Volpara is used to estimate breast density based on mammography exams. The AAPM papers demonstrate that Volpara data can also be used to refine estimates of how much radiation dose is delivered during a mammography exam, supporting the development of patient-specific dose estimates, the company said.
The first study demonstrated the differences in radiation dose estimates for mammography studies when researchers adjusted the estimates according to actual volumetric breast density. Accounting for patient-specific breast composition led to estimated radiation doses that were significantly higher than those given by the mammography machines, according to Matakina.
Initial results suggest that current dose estimations may significantly underestimate the actual patient mean glandular dose, as they do not account for specific breast tissue composition, the researchers said. Patient-specific dose estimates may better reflect the actual dose delivered and the risk to the patient, they added.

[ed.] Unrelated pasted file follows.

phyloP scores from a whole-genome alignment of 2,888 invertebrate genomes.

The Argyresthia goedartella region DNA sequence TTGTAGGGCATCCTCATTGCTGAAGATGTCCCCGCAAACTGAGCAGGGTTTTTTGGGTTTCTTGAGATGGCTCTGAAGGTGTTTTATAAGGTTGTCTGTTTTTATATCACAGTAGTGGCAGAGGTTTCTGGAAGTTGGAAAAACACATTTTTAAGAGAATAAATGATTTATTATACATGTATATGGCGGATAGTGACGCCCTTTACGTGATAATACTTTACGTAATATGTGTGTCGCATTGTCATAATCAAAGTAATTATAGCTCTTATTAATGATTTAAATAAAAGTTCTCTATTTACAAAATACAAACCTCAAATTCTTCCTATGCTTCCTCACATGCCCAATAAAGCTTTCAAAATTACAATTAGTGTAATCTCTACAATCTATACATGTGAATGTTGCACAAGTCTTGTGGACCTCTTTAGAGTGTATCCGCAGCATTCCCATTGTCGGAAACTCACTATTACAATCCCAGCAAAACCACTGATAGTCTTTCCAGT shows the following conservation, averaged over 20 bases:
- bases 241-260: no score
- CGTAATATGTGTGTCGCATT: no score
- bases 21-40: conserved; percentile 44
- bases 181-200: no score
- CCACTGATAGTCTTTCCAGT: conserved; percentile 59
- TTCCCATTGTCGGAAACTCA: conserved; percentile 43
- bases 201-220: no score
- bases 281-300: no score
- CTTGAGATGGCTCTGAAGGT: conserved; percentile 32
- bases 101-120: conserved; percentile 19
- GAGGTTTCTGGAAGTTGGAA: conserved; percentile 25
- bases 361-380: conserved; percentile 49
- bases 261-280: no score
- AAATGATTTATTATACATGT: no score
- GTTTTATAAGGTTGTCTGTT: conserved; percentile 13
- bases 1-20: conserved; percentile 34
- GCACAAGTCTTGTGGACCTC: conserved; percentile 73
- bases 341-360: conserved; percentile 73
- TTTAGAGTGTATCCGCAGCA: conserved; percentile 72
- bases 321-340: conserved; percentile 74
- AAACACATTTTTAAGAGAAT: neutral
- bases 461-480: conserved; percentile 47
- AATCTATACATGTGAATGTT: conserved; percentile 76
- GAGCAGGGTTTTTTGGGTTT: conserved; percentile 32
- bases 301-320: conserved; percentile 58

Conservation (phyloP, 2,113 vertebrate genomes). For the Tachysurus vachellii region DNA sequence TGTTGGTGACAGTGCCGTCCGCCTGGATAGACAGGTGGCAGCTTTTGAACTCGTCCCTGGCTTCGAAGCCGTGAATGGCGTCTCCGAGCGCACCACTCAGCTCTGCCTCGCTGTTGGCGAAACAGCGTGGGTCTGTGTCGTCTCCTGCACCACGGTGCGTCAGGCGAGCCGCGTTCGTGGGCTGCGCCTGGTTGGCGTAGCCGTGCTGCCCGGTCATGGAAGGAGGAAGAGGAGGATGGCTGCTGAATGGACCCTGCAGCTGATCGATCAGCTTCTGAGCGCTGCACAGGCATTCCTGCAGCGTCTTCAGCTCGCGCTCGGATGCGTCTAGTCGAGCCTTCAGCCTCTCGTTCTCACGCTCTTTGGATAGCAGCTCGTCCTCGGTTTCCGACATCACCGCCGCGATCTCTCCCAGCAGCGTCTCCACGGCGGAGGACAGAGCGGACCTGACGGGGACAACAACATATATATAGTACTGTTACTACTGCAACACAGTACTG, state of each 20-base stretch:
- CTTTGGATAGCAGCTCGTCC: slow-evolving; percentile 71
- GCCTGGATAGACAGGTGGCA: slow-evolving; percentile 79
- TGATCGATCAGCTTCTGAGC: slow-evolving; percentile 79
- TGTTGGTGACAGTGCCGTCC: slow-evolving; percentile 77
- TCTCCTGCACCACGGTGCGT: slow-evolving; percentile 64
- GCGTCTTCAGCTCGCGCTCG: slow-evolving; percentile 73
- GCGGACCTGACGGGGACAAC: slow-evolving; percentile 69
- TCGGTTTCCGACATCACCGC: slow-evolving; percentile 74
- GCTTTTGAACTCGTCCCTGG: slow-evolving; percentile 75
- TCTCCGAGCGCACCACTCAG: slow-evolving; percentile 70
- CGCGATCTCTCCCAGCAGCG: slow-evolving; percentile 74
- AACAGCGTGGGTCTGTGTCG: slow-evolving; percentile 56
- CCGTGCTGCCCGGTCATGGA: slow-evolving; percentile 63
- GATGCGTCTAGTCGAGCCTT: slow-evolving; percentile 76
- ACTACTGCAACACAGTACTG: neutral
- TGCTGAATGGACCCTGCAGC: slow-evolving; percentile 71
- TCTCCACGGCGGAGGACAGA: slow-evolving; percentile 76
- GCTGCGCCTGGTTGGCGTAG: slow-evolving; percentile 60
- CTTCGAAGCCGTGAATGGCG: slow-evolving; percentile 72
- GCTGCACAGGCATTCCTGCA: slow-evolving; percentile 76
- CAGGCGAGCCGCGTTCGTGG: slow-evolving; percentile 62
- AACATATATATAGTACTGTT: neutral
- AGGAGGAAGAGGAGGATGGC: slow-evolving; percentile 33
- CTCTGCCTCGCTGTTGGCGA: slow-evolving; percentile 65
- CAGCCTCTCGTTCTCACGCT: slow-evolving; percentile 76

The second AAPM study took personalization one step further by not only using patient-specific volumetric breast density, but also by considering how the tissue might be dispersed within the breast. Depending on the individual distribution with respect to the beam entrance surface, the mean dose delivered to the glandular tissue may be higher or lower than estimated by the current methods, according to the researchers.
Volpara supports most of the major digital mammography systems, it can be displayed on digital mammography and PACS workstations, and it be integrated into mammography reporting systems, according to Matakina.
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